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Bioprospecting and evolving alternative xylose and arabinose pathway enzymes for use in Saccharomyces cerevisiae
- Lee, Sun-Mi, Jellison, Taylor, Alper, Hal S.
- Applied microbiology and biotechnology 2016 v.100 no.5 pp. 2487-2498
- Saccharomyces cerevisiae, Scheffersomyces stipitis, Ustilago, arabinose, carbon, culture media, directed evolution, engineering, enzymes, genes, metabolism, pentoses, phenotype, xylan, xylose, yeasts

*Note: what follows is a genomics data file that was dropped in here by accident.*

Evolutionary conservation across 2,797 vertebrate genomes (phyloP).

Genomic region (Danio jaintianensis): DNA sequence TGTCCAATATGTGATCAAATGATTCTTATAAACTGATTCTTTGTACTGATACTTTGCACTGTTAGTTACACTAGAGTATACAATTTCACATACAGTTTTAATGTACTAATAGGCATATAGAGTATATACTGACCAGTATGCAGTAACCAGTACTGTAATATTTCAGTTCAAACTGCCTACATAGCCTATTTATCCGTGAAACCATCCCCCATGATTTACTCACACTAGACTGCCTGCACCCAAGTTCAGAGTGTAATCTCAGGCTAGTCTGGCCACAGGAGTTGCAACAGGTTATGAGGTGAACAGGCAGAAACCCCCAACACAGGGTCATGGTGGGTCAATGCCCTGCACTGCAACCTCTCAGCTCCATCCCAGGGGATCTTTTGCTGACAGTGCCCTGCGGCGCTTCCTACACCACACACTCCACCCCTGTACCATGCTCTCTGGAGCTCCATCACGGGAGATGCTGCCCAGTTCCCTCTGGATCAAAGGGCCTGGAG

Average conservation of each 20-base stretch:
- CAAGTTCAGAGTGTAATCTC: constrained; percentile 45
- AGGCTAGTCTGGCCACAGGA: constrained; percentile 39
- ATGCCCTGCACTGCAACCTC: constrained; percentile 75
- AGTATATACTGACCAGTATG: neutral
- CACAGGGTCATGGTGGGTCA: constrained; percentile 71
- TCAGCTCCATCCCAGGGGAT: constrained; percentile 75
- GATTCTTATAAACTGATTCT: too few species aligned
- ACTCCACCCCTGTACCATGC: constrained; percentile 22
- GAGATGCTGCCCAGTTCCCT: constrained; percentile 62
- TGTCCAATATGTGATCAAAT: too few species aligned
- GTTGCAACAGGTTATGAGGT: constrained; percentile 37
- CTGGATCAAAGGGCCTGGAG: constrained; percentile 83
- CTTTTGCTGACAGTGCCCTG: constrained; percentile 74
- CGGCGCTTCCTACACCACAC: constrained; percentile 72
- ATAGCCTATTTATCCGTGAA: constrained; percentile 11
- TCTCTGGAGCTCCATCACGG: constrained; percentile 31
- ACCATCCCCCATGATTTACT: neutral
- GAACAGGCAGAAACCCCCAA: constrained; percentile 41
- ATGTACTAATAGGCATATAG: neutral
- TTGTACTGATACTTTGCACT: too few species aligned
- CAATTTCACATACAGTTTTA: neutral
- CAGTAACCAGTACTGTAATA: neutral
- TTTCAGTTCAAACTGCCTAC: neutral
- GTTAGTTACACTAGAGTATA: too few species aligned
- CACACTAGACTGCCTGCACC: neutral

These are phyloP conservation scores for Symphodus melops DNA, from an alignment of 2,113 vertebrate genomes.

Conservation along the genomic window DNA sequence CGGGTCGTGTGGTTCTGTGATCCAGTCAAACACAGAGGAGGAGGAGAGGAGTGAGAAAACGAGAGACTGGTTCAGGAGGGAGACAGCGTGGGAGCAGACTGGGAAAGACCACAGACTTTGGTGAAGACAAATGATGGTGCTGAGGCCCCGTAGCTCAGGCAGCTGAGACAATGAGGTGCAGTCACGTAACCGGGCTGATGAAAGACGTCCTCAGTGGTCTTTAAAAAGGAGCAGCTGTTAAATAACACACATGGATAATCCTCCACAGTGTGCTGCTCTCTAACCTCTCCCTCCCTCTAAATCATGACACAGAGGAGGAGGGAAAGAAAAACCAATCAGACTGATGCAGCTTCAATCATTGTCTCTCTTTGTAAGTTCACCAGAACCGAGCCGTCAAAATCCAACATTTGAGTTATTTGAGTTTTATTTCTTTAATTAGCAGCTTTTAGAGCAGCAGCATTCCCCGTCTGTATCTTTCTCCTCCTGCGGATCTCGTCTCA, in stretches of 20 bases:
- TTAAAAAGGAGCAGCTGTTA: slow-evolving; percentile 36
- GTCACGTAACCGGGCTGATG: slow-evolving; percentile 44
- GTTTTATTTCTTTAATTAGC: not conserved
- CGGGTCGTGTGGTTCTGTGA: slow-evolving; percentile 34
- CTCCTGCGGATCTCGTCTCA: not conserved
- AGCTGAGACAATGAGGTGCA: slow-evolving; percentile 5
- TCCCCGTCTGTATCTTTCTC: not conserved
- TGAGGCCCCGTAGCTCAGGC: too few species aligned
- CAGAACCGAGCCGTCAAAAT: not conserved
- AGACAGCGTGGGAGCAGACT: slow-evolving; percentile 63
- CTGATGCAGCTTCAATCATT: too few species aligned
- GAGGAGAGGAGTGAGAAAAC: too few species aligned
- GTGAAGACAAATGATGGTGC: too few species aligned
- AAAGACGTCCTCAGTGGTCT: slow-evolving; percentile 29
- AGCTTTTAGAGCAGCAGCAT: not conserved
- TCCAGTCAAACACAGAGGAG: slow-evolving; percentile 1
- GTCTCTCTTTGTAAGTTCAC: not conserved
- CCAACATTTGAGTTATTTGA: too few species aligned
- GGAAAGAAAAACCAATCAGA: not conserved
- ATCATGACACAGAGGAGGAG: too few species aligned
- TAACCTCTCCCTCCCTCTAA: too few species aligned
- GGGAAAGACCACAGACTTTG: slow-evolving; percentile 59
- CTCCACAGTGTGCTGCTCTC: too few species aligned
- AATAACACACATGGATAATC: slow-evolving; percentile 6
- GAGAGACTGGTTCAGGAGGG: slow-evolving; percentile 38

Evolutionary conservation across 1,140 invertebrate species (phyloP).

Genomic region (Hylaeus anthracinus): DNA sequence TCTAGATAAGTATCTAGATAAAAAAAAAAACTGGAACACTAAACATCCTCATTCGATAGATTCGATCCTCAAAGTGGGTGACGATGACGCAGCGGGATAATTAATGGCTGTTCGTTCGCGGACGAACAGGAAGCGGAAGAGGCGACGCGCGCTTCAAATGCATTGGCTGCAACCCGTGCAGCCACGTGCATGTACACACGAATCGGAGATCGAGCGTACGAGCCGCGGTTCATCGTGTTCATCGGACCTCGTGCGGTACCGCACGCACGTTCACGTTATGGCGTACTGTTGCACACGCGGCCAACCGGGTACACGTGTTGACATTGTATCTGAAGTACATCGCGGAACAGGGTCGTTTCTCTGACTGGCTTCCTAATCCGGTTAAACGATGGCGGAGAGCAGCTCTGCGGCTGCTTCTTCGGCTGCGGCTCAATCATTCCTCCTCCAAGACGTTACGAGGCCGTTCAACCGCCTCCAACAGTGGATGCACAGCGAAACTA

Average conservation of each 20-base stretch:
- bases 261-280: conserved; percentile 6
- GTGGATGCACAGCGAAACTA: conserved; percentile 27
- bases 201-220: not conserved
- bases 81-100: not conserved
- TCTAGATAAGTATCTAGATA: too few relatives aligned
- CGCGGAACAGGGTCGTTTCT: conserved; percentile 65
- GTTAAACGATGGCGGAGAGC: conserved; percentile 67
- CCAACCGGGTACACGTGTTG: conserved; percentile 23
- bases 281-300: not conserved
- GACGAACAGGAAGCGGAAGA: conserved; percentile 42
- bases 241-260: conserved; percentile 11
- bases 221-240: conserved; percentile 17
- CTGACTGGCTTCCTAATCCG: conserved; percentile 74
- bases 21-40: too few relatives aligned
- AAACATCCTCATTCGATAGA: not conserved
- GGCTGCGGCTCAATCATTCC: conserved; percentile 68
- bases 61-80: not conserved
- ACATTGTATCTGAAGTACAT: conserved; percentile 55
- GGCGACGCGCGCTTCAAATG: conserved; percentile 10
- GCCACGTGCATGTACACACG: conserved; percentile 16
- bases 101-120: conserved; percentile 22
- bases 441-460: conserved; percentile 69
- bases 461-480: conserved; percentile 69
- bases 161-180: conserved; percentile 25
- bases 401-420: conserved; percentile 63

- Bioprospecting is an effective way to find novel enzymes from strains with desirable phenotypes. Such bioprospecting has enabled organisms such as Saccharomyces cerevisiae to utilize nonnative pentose sugars. Yet, the efficiency of this pentose catabolism (especially for the case of arabinose) remains suboptimal. Thus, further pathway optimization or identification of novel, optimal pathways is needed. Previously, we identified a novel set of xylan catabolic pathway enzymes from a superior pentose-utilizing strain of Ustilago bevomyces. These enzymes were used to successfully engineer a xylan-utilizing S. cerevisiae through a blended approach of bioprospecting and evolutionary engineering. Here, we expanded this approach to xylose and arabinose catabolic pathway engineering and demonstrated that bioprospected xylose and arabinose catabolic pathways from U. bevomyces offer alternative choices for enabling efficient pentose catabolism in S. cerevisiae. By introducing a novel set of xylose catabolic genes from U. bevomyces, growth rates were improved up to 85 % over a set of traditional Scheffersomyces stipitis pathway genes. In addition, we suggested an alternative arabinose catabolic pathway which, after directed evolution and pathway engineering, enabled S. cerevisiae to grow on arabinose as a sole carbon source in minimal medium with growth rates upwards of 0.05 h⁻¹. This pathway represents the most efficient growth of yeast on pure arabinose minimal medium. These pathways provide great starting points for further strain development and demonstrate the utility of bioprospecting from U. bevomyces.